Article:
But the notion of what makes someone belong to a region does raise some questions regarding my second question, who should be on the Manitoba Walk of Fame? Who is sufficiently Manitoban.  On the possible list of contenders are several people who haven't lived in Manitoba or contributed significantly to its cultural wellbeing. I'm thinking of Neil Young who left, as I understand it as a teenager, and only makes sporadic visits, but also luminaries like Marshall McLuhan, who while he certainly may have developed his ideas here, also didn't leave a unique stamp on Manitoba.  Again I'm stumped, but I have some idea, that questions of identity / belonging rest somewhere with the actions of the individuals, and not with the territory itself.  Crimea, like Manitoba is a bounded piece of geography that has had human activity enacted upon it, and that activity, in turn has coloured subsequent activity. It has become an organic being that exists because of the activity it hosts, and the debate about who is, or who isn't a member of the club, whether carried out through military occupation, or much more harmless ponderings of who should be in the Walk of Fame, is but one contributing factor to a set of questions that cannot be resolved easily.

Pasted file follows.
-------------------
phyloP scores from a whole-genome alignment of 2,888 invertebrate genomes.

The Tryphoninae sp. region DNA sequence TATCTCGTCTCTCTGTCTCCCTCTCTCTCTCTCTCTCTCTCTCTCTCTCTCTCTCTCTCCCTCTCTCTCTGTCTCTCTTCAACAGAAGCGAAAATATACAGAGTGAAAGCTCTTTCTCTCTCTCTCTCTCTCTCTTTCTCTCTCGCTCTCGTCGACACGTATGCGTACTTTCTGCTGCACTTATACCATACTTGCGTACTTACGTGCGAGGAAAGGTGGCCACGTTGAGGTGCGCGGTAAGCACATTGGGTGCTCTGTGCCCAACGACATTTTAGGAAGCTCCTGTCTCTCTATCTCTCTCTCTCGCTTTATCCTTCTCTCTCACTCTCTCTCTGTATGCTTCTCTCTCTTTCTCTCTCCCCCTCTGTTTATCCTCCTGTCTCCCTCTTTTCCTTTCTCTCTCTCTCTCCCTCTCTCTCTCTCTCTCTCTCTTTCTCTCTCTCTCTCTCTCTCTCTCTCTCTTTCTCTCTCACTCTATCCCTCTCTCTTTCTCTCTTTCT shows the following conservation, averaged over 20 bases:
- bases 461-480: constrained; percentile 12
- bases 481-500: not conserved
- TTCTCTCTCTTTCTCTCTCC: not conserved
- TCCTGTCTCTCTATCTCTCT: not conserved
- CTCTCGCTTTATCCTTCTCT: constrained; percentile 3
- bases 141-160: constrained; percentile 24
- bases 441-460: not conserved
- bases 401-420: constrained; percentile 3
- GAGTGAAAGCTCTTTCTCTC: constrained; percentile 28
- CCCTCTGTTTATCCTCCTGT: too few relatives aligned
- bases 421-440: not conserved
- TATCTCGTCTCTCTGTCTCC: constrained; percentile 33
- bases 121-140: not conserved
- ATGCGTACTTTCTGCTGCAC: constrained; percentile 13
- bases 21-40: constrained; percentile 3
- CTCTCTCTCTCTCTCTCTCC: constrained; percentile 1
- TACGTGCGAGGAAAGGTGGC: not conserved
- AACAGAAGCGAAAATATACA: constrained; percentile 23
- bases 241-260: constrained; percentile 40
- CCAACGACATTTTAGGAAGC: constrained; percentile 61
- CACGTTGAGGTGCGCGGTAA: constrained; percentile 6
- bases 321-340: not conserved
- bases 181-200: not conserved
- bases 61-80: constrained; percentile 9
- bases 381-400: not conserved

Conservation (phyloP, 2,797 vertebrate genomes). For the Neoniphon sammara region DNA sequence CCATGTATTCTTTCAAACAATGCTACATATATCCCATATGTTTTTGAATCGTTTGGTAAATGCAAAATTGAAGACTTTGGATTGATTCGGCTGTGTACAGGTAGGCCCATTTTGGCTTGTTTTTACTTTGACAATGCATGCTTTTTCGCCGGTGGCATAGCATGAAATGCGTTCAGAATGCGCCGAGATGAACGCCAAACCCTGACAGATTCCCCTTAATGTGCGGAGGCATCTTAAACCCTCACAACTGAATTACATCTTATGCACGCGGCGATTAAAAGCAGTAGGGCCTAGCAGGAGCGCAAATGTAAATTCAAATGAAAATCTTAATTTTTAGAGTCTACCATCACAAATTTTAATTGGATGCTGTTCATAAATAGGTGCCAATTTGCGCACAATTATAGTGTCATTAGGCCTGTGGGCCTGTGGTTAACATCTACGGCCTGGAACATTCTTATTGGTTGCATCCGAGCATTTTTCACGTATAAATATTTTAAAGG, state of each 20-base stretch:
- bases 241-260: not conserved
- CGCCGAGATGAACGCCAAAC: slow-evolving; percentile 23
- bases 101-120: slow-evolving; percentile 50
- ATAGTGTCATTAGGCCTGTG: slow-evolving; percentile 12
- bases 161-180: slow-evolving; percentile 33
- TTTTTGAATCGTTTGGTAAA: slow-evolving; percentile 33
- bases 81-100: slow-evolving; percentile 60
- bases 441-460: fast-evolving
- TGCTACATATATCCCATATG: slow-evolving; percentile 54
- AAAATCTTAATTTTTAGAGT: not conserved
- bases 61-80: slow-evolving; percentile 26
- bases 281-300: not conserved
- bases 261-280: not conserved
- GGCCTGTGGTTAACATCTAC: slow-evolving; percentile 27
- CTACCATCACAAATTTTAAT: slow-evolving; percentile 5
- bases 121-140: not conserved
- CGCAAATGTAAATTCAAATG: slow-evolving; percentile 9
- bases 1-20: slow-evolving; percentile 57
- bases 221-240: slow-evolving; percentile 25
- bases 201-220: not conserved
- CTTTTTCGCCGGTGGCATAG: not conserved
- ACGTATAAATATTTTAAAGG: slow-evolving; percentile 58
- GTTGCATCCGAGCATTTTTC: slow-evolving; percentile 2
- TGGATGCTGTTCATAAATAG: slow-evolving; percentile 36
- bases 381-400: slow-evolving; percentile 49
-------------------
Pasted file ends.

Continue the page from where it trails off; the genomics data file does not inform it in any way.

Tuesday, April 9, 2013

Political Geography should be viewed with respect

Just a brief posting, very raw thoughts, but came across recent study that tried to compare administrative differences across Canada, but failed to articulate, that there are vast differences in the political / administrative landscape of Canada. In short, they do things differently in Quebec, than they do in Manitoba, Alberta, Ontario, and even smaller regions within the provinces.

But many studies fail to acknowledge this, perhaps for fear of reprisals. Political Geography has become very tainted since events of the 1st and 2nd World War, and probably rightly so.  But it can't be ignored. Quebec, like Scotland in the UK has a very different legal structure, and is not directly related to the fact that they speak a different language. They follow different legal code (common law vs Napoleonic/codified).  This has wide and important implications that are often ignored in many comparative studies. I wonder if it is ignored out of ignorance, or out of fear of treading too close to the notion of a 'distinct society'.